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Truly Model the Human Airway

Air-liquid interface (ALI) culture of primary airway epithelial cells is increasingly recognized as important for enabling physiologically relevant respiratory research. However, obtaining truly differentiated ALI cultures can be challenging, due to the limited expansion and differentiation potential associated with primary cells. Recent studies have highlighted the need for more critical assessments of expansion and differentiation culture conditions to obtain optimal morphology and functional readouts.1

Explore our resources and comparative data below, and ask yourself whether or not your airway cultures truly model the human airway.

Studying COVID-19 with Air-Liquid Interface Culture

ALI culture of primary airway epithelial cells is a uniquely suited model system for the study of respiratory infections in vitro. Learn about the features that make ALI cultures a physiologically relevant model system, and see how researchers are using this system for infection studies of the novel coronavirus and other respiratory viruses.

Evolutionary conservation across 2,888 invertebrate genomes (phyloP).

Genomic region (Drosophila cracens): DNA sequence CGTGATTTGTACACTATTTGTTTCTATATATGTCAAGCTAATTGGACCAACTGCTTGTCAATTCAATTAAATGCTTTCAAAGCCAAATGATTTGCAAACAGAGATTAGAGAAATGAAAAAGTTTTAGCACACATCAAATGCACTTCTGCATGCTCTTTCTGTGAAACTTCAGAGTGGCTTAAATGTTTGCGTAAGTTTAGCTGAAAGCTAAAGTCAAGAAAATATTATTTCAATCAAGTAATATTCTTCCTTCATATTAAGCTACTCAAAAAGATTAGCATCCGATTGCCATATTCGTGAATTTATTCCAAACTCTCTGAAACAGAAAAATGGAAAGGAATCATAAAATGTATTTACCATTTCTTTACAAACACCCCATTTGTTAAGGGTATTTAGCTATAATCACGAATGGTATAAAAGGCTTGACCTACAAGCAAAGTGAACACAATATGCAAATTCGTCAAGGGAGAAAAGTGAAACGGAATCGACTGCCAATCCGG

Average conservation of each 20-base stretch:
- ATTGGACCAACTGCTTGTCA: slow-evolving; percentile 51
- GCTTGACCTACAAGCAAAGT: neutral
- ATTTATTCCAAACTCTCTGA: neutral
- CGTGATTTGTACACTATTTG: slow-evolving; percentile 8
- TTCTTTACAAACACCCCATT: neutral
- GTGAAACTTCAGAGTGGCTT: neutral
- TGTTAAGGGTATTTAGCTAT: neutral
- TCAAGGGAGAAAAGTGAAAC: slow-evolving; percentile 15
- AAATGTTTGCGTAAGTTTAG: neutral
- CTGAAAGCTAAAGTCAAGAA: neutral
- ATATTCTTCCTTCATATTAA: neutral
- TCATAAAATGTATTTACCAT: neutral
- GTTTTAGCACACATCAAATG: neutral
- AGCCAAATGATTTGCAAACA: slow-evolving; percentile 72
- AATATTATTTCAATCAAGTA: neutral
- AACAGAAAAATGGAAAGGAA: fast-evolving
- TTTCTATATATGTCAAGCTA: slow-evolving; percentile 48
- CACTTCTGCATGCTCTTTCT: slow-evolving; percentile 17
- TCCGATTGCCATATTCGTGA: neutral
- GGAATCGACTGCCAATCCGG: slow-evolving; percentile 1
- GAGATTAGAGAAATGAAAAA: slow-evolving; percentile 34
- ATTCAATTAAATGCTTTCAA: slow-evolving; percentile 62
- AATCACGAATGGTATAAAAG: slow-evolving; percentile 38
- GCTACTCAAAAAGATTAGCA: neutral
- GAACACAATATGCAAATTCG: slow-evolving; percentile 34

The PneumaCult™ Media System to Support Human Airway Cultures

In vitro models of the human airway are instrumental in studying basic and applied aspects of respiratory biology and diseases. Cells expanded and differentiated with the PneumaCult™ system retain key features of the in vivo airway epithelium, such as a pseudostratified, mucociliated epithelial cell layer consisting of basal cells, goblet cells, and ciliated cells.

Modeling Cystic Fibrosis Airway

ALI cultures of primary human airway epithelial cells are well-adopted in the CF research field. Learn how PneumaCult™-Ex Plus and PneumaCult™-ALI together support the robust expansion and differentiation of CF airway epithelial cells at the ALI, even after extended passaging.

Studying Cystic Fibrosis Using Primary Human Nasal Epithelial Cells

Listen to Dr. Theo Moraes discuss how he expands and differentiates primary human nasal epithelial cells at the ALI, and learn how he and the CFIT team are accelerating the development of individualized therapies for CF patients.